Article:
Already we can see that this was a substantial monument and it would not only have been one of the largest hill forts in North Wales, but one of the largest archaeological monuments in North Wales, period. To give a comparison of size, today the largest surviving monuments are the medieval castles of Edward I. Take, for example, Conwy castle. From the east to the west barbican, its length, is 340 feet. Braich Y Dinas was almost three times as lengthy. Conwy castle could have sat comfortably inside Braich-y-Dinas and there would still have been room to fit Caernarfon in as well. Even then there’d still be a bit of space left over. Admittedly, if we include the area within the old town of Conwy, including the walls, Braich-y-Dinas comes up short but even despite this the fort is still quite substantial. Conwy, for example, does not have walls that are eight feet thick. At best they are only five and a half feet thick. At 29 feet high they are considerably taller than the walls of Braich-y-Dinas, but let us not forget that the 9 foot height of Braich-y-Dinas was after two thousand years of weathering and erosion. At the time of occupation the height of the ramparts would likely have been much, much higher than at the time of their destruction. How high, however, we cannot say.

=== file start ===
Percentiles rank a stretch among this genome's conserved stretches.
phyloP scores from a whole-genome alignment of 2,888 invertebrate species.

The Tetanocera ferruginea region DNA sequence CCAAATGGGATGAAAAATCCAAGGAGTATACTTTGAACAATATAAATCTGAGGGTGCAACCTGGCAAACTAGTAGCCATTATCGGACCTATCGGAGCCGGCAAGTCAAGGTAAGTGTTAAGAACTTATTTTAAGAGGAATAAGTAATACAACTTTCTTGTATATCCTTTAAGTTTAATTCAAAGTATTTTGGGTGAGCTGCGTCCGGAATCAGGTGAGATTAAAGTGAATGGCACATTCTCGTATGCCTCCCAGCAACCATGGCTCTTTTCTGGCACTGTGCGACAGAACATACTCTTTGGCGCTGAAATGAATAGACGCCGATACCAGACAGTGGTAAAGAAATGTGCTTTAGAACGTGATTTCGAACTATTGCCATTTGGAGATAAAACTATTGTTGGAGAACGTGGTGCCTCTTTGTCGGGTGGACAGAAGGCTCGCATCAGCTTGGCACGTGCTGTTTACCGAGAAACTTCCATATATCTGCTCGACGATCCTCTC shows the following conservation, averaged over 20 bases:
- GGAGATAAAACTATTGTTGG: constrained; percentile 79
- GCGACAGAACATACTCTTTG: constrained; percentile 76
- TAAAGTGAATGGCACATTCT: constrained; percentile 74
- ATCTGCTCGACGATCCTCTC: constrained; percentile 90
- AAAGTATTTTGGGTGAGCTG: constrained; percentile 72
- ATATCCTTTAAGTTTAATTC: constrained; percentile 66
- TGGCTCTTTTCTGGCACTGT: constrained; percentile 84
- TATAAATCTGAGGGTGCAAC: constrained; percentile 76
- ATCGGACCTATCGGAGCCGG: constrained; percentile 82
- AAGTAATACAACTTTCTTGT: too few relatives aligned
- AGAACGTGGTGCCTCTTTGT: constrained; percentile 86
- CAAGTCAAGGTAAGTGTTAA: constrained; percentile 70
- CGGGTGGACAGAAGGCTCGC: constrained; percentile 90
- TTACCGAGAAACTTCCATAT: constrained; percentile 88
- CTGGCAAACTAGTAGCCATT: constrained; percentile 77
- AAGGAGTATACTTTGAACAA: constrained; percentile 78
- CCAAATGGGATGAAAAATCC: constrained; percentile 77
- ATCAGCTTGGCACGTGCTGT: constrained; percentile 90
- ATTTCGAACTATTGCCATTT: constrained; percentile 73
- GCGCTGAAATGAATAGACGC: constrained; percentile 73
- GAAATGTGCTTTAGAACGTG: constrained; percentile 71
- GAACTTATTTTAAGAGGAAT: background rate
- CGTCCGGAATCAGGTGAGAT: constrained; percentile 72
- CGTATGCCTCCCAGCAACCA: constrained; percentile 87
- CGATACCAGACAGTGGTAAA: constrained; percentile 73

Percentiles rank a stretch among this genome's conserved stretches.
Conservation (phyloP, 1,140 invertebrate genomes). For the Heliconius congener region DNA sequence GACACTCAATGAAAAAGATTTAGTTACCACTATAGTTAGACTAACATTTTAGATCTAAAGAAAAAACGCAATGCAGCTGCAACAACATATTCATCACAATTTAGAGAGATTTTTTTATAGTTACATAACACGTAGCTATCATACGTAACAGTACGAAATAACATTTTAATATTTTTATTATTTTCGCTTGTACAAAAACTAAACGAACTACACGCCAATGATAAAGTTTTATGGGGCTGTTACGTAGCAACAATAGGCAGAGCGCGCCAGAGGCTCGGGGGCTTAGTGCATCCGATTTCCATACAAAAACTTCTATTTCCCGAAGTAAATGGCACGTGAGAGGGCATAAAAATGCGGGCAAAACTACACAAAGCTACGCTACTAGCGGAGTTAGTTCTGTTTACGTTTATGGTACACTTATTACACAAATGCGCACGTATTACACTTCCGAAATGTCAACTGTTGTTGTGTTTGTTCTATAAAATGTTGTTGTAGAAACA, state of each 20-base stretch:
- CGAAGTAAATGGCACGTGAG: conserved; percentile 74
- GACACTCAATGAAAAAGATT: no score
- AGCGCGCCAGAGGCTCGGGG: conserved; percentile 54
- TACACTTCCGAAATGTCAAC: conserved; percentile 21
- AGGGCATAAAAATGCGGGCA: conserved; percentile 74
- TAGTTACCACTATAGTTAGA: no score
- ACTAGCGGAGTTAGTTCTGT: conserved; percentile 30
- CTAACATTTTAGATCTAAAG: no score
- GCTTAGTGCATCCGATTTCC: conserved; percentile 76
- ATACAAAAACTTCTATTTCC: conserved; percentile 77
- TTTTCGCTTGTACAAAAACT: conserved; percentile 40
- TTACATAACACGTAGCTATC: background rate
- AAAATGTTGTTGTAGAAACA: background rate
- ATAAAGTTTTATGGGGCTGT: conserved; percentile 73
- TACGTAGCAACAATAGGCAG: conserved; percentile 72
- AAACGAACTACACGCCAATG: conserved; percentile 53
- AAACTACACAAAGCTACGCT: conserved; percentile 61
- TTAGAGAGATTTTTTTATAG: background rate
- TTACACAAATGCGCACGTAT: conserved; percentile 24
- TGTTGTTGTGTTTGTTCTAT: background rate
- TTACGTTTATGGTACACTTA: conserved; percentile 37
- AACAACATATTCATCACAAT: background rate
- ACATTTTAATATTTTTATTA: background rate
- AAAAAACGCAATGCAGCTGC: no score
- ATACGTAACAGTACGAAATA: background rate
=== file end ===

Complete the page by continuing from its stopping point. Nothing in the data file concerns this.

In its heyday Braich-y-Dinas would have been as much of a statement as those castles of Edward I, more so given its prominent position in the landscape. Even today, despite being a shadow of its former self, Penmaenmawr is a notable presence in the landscape and the presence of an above nine foot high masonry wall at the very peak would have been an astonishing sight. It would have indubitably demonstrated that the people who occupied this hill fort, that the people who built it, were in charge. Braich-y-Dinas would have dwarfed all other forts in the area. It sat in a chain of them which stretched along the high ground of this coast, from the fort of Caer Seion on Mynydd y Dref above Conwy to Maes-y-Gaer above Abergwyngregyn, and occupied what was then, and still is, the highest point on the North Wales coast. In fact, in the whole of the Irish Sea zone, you would struggle to find any coastal point that was higher than the old altitude of Penmaenmawr. To get anywhere close you have to go as far north as Scotland and the Isle of Mull. The hill fort, therefore, would have perhaps indicated the presence of a powerful people who not only dominated the local landscape, but the whole of the Irish Sea zone as well.